Helena (Georgie Adams

Helena (Georgie Adams

Midsummer madness comes early to Southridge

Senior play draws on panto traditions to help boost the accessibility of Shakespeare classic

What do you do when you’re staging Shakespeare and you have way more female actors than males?

The answer is that you take what might seem a drawback and turn it into a positive virtue.

That’s the case with Southridge School’s senior play, A Midsummer Night’s Dream, coming up Feb. 23 and 24 at 7 p.m. and Feb. 25 at 2 p.m. and 7 p.m., at the school’s Alan Brown Great Hall.

The show, which has a cast of some 17 students from Grade 10 to Grade 12 – plus a few ‘extras’ from Grade 8 – has been in preparation since October.

Faced with the inevitability that girls would be taking boys roles, teacher-director Glen Pope and his enthusiastic cast and crew decided to create a “pantomime-infused,” cartoony interpretation of the venerable classic.

Thus, not only are girls stepping into such traditionally male roles as Theseus (Lauren Andrews) and Oberon (Molly Maguire) and the would-be actor, Nick Bottom (Ella Slaughter), but teacher Doug Barnim is adding to the traditional panto cross-dressing by playing the role of Theseus’ bride, the Amazon queen Hippolyta, as a ‘Dame’ – complete with beard and ludicrous costume.

“There’ll be a couple of contemporary jokes and asides in non-Shakespearian language,” Pope noted.

“There’ll be songs and dances, and we’re going to add in an opportunity for the audience to stand up and stretch. It’s not Christmas, but I don’t think that matters. We want to make it playful and fun and more accessible for the audience.”

It’s not a huge distortion – many of the panto traditions originated in the theatre of Shakespeare’s time, Pope agreed, and in the conventions of Commedia del Arte.

The approach developed through discussions with his theatre students prior to staging the play, he said.

“I like, in the early stages, to have the cast take on different roles in the production and take ownership of it,” he explained.

Georgie Adams, who has been working on publicity as well as playing Helena – one of the Athenian nobles whose love lives are made chaotic when they venture  into the forest and the magical domain of Oberon and Titania (Lauren Andrews) and the mischievous Puck (Colin Gottwald) – admits that she was one of those who pushed for a Shakespeare production.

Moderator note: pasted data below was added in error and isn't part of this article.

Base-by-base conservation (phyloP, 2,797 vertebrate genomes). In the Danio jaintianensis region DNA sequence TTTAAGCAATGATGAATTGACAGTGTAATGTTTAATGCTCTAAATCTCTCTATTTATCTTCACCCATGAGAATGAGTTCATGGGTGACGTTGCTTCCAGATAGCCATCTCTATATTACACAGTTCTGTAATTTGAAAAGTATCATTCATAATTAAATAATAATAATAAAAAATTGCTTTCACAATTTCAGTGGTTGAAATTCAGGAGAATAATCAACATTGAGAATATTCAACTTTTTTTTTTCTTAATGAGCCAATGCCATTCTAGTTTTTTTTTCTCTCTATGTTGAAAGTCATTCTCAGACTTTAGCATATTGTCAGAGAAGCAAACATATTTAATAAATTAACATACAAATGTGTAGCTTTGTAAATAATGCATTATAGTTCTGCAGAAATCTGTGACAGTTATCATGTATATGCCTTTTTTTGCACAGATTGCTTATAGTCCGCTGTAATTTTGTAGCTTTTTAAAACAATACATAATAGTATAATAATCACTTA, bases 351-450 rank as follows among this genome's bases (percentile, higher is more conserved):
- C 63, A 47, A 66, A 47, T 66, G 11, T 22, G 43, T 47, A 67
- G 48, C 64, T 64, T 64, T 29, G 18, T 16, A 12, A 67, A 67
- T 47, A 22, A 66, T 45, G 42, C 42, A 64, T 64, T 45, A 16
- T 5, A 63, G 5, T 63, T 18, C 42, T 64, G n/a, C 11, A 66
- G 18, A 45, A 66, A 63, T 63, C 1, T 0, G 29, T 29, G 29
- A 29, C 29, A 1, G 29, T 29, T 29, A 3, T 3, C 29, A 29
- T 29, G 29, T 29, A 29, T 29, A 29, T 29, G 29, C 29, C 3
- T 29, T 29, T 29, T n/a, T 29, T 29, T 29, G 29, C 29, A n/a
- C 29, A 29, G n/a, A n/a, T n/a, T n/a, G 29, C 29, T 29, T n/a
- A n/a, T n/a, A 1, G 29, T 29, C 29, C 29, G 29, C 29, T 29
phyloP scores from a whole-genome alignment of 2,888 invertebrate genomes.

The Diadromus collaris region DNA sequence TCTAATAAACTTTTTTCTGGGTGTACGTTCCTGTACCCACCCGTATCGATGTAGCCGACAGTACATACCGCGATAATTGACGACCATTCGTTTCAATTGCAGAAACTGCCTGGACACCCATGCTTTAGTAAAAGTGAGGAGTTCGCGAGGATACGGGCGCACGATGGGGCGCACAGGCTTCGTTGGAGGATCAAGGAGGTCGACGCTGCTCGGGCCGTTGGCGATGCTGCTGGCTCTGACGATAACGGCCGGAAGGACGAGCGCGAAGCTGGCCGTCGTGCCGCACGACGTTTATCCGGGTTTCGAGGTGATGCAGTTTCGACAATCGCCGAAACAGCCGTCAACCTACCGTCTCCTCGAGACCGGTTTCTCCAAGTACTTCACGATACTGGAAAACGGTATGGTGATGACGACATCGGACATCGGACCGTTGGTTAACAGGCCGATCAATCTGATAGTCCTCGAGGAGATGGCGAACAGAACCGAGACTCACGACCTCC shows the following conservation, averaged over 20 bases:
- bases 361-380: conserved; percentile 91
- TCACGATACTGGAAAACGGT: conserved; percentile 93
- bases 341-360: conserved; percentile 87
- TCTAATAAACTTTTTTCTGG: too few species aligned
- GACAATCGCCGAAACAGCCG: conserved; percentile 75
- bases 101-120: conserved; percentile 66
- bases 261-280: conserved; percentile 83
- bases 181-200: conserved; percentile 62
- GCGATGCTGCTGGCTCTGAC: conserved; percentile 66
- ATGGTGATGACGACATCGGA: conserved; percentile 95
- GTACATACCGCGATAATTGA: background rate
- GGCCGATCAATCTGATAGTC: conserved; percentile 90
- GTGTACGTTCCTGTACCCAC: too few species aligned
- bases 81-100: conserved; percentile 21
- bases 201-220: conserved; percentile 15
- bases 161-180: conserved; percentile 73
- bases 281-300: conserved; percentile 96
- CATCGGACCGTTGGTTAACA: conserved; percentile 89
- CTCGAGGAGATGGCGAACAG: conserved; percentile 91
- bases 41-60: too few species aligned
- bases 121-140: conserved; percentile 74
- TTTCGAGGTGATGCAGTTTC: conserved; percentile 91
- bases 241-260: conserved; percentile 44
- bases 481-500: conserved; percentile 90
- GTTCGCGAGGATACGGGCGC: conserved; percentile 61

As her last show before graduating Grade 12 (she has been in five altogether since Grade 8, culminating in playing Wendy in Peter Pan last year) she wanted to try Shakespeare – although she acknowledges she was “nervous” about it.

“It’s a whole different genre and you’re learning a lot of lines,” she said.

“It’s quite a complex story,” added Andrews, who is also ‘actors steward’ for the production.

“There are so many different layers – we didn’t want to misinterpret it, but we did want to make it different.”

The key to unlocking the play for both of them, they said, was the panto approach – which came out of a suggestion from Andrews’ mom.

“Once we decided it, Georgie was able to teach us a lot about the traditions,” Andrews said.

Adams has been to see a number of the pantomimes at Surrey Arts Centre (including the Gilbert & Sullivan Society shows) and a number of cast members also researched by attending last December’s East Van panto Little Red Riding Hood, they said.

Adams said she is enjoying playing the “overdramatic” Helena in reaction to the over-accentuated advances of Lysander (Ryan Kniel) and Demetrius (Dolphy Pradhan) – which dismay her rival Hermia (Emma Choat).

“I feel for Helena in every way – one moment she’s looking for love and the next moment everyone’s in love with her,” she said.

Andrews said she’s also enjoying the challenges of doubling as Theseus, playing off the goofiness of Barnim’s Hippolyta.

As a wise Titania she also has fun scoring points off Maguire’s Oberon, she said.

“For Molly, they’ve described him as a child in a man’s body – he’s always trying to be tough, which contrasts well with the sassiness of Titania.”

Both also agree that the Grade 10s playing the ‘mechanicals’ – the Athenian workmen preparing an amateur production of Pyramus and Thisby – have come into their own with this production.

“They’re hilarious to watch,” Adams said.

“And Ella’s really funny as Bottom – she takes it right over the top,” Andrews added.


For more information on the play and booking tickets visit www.southridge.bc.ca or call 604-542-2340.